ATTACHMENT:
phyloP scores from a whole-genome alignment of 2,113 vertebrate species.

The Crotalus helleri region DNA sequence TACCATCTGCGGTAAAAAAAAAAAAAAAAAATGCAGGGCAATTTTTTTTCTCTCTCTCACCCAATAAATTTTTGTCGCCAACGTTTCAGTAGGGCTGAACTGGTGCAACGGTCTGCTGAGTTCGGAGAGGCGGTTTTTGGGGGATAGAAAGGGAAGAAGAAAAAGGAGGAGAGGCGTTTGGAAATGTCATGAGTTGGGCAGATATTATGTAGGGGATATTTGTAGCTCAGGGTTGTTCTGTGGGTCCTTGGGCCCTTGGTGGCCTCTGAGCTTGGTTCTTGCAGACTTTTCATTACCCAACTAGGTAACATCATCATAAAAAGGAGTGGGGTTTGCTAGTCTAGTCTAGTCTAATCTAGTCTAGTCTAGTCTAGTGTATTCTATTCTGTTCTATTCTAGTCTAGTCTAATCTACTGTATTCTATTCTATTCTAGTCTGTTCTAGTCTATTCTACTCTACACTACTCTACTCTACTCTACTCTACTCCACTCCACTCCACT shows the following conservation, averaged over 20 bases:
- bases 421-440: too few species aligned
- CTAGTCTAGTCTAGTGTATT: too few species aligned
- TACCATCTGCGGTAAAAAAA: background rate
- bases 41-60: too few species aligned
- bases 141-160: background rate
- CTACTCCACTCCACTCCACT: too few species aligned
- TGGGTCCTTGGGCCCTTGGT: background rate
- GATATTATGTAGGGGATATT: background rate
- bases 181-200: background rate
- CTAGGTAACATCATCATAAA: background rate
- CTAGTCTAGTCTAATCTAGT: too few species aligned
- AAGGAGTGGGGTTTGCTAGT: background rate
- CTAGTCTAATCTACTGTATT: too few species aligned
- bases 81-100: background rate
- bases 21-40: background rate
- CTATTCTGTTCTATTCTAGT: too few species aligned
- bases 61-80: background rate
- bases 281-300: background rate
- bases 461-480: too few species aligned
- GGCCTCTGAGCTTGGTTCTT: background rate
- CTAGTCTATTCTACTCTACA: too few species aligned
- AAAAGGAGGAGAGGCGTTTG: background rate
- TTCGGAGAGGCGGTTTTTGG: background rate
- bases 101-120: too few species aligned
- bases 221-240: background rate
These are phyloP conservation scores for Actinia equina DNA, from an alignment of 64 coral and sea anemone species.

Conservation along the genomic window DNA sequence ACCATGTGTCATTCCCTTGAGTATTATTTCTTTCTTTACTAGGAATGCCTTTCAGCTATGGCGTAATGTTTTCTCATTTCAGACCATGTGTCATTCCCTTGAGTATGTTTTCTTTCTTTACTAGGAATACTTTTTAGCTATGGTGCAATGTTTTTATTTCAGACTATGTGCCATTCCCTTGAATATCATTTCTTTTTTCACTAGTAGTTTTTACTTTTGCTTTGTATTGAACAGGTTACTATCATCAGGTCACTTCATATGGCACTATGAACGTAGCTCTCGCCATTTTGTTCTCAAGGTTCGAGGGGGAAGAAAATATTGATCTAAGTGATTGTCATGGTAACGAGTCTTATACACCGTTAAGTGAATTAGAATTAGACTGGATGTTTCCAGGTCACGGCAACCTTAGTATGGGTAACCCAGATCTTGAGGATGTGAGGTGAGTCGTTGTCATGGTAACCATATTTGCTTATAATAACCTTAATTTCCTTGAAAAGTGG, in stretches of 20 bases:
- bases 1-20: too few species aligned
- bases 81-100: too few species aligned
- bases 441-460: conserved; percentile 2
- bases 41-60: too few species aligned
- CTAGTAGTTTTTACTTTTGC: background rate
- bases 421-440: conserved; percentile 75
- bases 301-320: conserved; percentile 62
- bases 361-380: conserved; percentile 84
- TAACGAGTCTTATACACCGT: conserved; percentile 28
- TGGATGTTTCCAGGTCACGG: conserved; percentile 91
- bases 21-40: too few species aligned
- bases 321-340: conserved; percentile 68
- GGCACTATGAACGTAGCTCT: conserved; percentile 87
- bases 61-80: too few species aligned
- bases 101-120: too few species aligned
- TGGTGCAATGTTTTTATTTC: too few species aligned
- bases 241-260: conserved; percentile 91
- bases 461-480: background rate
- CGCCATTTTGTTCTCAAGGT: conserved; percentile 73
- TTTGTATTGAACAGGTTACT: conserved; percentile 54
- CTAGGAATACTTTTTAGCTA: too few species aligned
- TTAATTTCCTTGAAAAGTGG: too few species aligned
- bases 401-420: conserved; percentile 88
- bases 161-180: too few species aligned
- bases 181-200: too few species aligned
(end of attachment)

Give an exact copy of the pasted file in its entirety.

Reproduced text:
phyloP scores from a whole-genome alignment of 2,113 vertebrate species.

The Crotalus helleri region DNA sequence TACCATCTGCGGTAAAAAAAAAAAAAAAAAATGCAGGGCAATTTTTTTTCTCTCTCTCACCCAATAAATTTTTGTCGCCAACGTTTCAGTAGGGCTGAACTGGTGCAACGGTCTGCTGAGTTCGGAGAGGCGGTTTTTGGGGGATAGAAAGGGAAGAAGAAAAAGGAGGAGAGGCGTTTGGAAATGTCATGAGTTGGGCAGATATTATGTAGGGGATATTTGTAGCTCAGGGTTGTTCTGTGGGTCCTTGGGCCCTTGGTGGCCTCTGAGCTTGGTTCTTGCAGACTTTTCATTACCCAACTAGGTAACATCATCATAAAAAGGAGTGGGGTTTGCTAGTCTAGTCTAGTCTAATCTAGTCTAGTCTAGTCTAGTGTATTCTATTCTGTTCTATTCTAGTCTAGTCTAATCTACTGTATTCTATTCTATTCTAGTCTGTTCTAGTCTATTCTACTCTACACTACTCTACTCTACTCTACTCTACTCCACTCCACTCCACT shows the following conservation, averaged over 20 bases:
- bases 421-440: too few species aligned
- CTAGTCTAGTCTAGTGTATT: too few species aligned
- TACCATCTGCGGTAAAAAAA: background rate
- bases 41-60: too few species aligned
- bases 141-160: background rate
- CTACTCCACTCCACTCCACT: too few species aligned
- TGGGTCCTTGGGCCCTTGGT: background rate
- GATATTATGTAGGGGATATT: background rate
- bases 181-200: background rate
- CTAGGTAACATCATCATAAA: background rate
- CTAGTCTAGTCTAATCTAGT: too few species aligned
- AAGGAGTGGGGTTTGCTAGT: background rate
- CTAGTCTAATCTACTGTATT: too few species aligned
- bases 81-100: background rate
- bases 21-40: background rate
- CTATTCTGTTCTATTCTAGT: too few species aligned
- bases 61-80: background rate
- bases 281-300: background rate
- bases 461-480: too few species aligned
- GGCCTCTGAGCTTGGTTCTT: background rate
- CTAGTCTATTCTACTCTACA: too few species aligned
- AAAAGGAGGAGAGGCGTTTG: background rate
- TTCGGAGAGGCGGTTTTTGG: background rate
- bases 101-120: too few species aligned
- bases 221-240: background rate
These are phyloP conservation scores for Actinia equina DNA, from an alignment of 64 coral and sea anemone species.

Conservation along the genomic window DNA sequence ACCATGTGTCATTCCCTTGAGTATTATTTCTTTCTTTACTAGGAATGCCTTTCAGCTATGGCGTAATGTTTTCTCATTTCAGACCATGTGTCATTCCCTTGAGTATGTTTTCTTTCTTTACTAGGAATACTTTTTAGCTATGGTGCAATGTTTTTATTTCAGACTATGTGCCATTCCCTTGAATATCATTTCTTTTTTCACTAGTAGTTTTTACTTTTGCTTTGTATTGAACAGGTTACTATCATCAGGTCACTTCATATGGCACTATGAACGTAGCTCTCGCCATTTTGTTCTCAAGGTTCGAGGGGGAAGAAAATATTGATCTAAGTGATTGTCATGGTAACGAGTCTTATACACCGTTAAGTGAATTAGAATTAGACTGGATGTTTCCAGGTCACGGCAACCTTAGTATGGGTAACCCAGATCTTGAGGATGTGAGGTGAGTCGTTGTCATGGTAACCATATTTGCTTATAATAACCTTAATTTCCTTGAAAAGTGG, in stretches of 20 bases:
- bases 1-20: too few species aligned
- bases 81-100: too few species aligned
- bases 441-460: conserved; percentile 2
- bases 41-60: too few species aligned
- CTAGTAGTTTTTACTTTTGC: background rate
- bases 421-440: conserved; percentile 75
- bases 301-320: conserved; percentile 62
- bases 361-380: conserved; percentile 84
- TAACGAGTCTTATACACCGT: conserved; percentile 28
- TGGATGTTTCCAGGTCACGG: conserved; percentile 91
- bases 21-40: too few species aligned
- bases 321-340: conserved; percentile 68
- GGCACTATGAACGTAGCTCT: conserved; percentile 87
- bases 61-80: too few species aligned
- bases 101-120: too few species aligned
- TGGTGCAATGTTTTTATTTC: too few species aligned
- bases 241-260: conserved; percentile 91
- bases 461-480: background rate
- CGCCATTTTGTTCTCAAGGT: conserved; percentile 73
- TTTGTATTGAACAGGTTACT: conserved; percentile 54
- CTAGGAATACTTTTTAGCTA: too few species aligned
- TTAATTTCCTTGAAAAGTGG: too few species aligned
- bases 401-420: conserved; percentile 88
- bases 161-180: too few species aligned
- bases 181-200: too few species aligned